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Simple prime/GCD proof question

  1. Jul 11, 2008 #1
    Hello, I'm working out of Hungerford's Abstract Algebra text and this proof has been bothering me because I think I know why it works and it's so simple but I can't figure out how you would show a rigorous proof of it...

    If [tex]a=p_1^{r_1}p_2^{r_2}p_3^{r_3} \cdots p_k^{r_k}[/tex] and [tex]b=p_1^{s_1}p_2^{s_2}p_3^{s_3} \cdots p_k^{s_k}[/tex]

    where [tex]p_1,p_2, \ldots ,p_k[/tex] are distinct positive primes and each [tex]r_i,s_i \geq 0[/tex] ,

    then prove that [tex]GCD(a,b)=p_1^{n_1}p_2^{n_2}p_3^{n_3} \cdots p_k^{n_k}[/tex], where for each [tex]i \text{, } n_i=\min(r_i,s_i)[/tex].

    I had thought I might be able to show it through using the definition of GCD as a linear combination--where the GCD, d, is the smallest positive element in the set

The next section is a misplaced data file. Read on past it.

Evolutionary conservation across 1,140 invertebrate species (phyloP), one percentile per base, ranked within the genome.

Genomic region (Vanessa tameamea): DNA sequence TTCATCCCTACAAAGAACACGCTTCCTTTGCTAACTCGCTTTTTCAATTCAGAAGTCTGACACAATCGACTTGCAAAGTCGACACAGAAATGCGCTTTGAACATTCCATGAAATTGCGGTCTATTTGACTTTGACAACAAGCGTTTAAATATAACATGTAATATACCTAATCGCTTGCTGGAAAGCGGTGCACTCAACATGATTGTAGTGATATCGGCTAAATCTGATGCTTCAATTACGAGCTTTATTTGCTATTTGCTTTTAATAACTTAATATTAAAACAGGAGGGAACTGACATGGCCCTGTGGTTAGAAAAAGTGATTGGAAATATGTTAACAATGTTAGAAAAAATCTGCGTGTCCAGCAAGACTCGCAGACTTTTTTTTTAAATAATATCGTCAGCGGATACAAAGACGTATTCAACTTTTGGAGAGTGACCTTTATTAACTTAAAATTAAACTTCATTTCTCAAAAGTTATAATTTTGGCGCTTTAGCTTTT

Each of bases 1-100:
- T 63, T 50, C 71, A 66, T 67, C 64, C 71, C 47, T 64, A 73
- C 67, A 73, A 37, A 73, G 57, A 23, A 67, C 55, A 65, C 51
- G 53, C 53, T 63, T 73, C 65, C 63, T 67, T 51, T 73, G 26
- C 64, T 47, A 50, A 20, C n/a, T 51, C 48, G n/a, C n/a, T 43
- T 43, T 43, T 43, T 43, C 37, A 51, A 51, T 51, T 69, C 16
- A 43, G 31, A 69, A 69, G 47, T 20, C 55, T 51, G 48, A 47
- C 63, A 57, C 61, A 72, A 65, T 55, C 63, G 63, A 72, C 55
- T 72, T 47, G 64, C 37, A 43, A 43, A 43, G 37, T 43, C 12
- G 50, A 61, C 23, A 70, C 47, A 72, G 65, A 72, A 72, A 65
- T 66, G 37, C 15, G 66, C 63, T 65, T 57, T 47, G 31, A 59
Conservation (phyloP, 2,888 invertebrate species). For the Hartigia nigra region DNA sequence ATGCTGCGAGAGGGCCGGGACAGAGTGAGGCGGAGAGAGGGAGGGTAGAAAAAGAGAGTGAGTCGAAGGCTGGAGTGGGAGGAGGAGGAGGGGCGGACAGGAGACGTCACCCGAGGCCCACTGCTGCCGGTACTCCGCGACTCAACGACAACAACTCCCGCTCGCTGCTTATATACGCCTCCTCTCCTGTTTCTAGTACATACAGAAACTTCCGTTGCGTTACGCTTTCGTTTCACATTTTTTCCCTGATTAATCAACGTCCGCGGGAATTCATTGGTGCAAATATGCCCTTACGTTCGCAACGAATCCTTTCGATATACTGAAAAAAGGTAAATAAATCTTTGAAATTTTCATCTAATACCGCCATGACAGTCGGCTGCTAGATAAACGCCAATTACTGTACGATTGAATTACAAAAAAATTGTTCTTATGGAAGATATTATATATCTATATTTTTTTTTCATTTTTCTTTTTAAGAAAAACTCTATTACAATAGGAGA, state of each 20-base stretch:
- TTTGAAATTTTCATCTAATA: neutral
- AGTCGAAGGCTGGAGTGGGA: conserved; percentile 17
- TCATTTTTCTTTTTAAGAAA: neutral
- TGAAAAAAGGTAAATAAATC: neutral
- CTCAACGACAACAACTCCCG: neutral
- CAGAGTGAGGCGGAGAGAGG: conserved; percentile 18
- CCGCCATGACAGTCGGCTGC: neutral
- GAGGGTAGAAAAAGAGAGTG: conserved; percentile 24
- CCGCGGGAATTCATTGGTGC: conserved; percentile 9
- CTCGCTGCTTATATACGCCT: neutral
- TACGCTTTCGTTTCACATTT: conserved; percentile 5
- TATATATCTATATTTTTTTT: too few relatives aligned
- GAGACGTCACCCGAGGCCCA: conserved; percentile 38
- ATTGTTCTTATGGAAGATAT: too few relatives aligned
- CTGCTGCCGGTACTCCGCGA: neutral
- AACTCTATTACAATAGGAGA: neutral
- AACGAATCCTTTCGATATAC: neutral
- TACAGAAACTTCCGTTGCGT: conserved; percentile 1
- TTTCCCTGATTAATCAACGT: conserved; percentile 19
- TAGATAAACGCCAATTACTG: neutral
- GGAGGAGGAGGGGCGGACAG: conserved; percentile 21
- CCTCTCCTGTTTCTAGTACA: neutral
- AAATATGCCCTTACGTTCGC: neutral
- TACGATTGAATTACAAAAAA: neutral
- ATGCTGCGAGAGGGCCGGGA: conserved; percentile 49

[tex]S=\big\{ d=am+bn \text{ } \vert \text{ } m,n \in \mathbb{Z} \big\}[/tex]

    and therefore I could use that to show that the GCD(a,b) must be the minimum of each [tex]r_i,s_i[/tex]. But that just isn't working out and seems like it's making the proof too complicated anyway. I apologize that I don't have more of a solution worked out--any hint or help would be greatly appreciated. Thank you.
  2. jcsd
  3. Jul 12, 2008 #2


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    it's the greatest!

    Hi jeffreydk! :smile:

    Well, it obviously is a divisor of both … and if you multiply it by anything else, it won't be, and therefore …

    :cool: it's the greatest! :cool:
  4. Jul 12, 2008 #3
    ohh hah yes of course, thanks.
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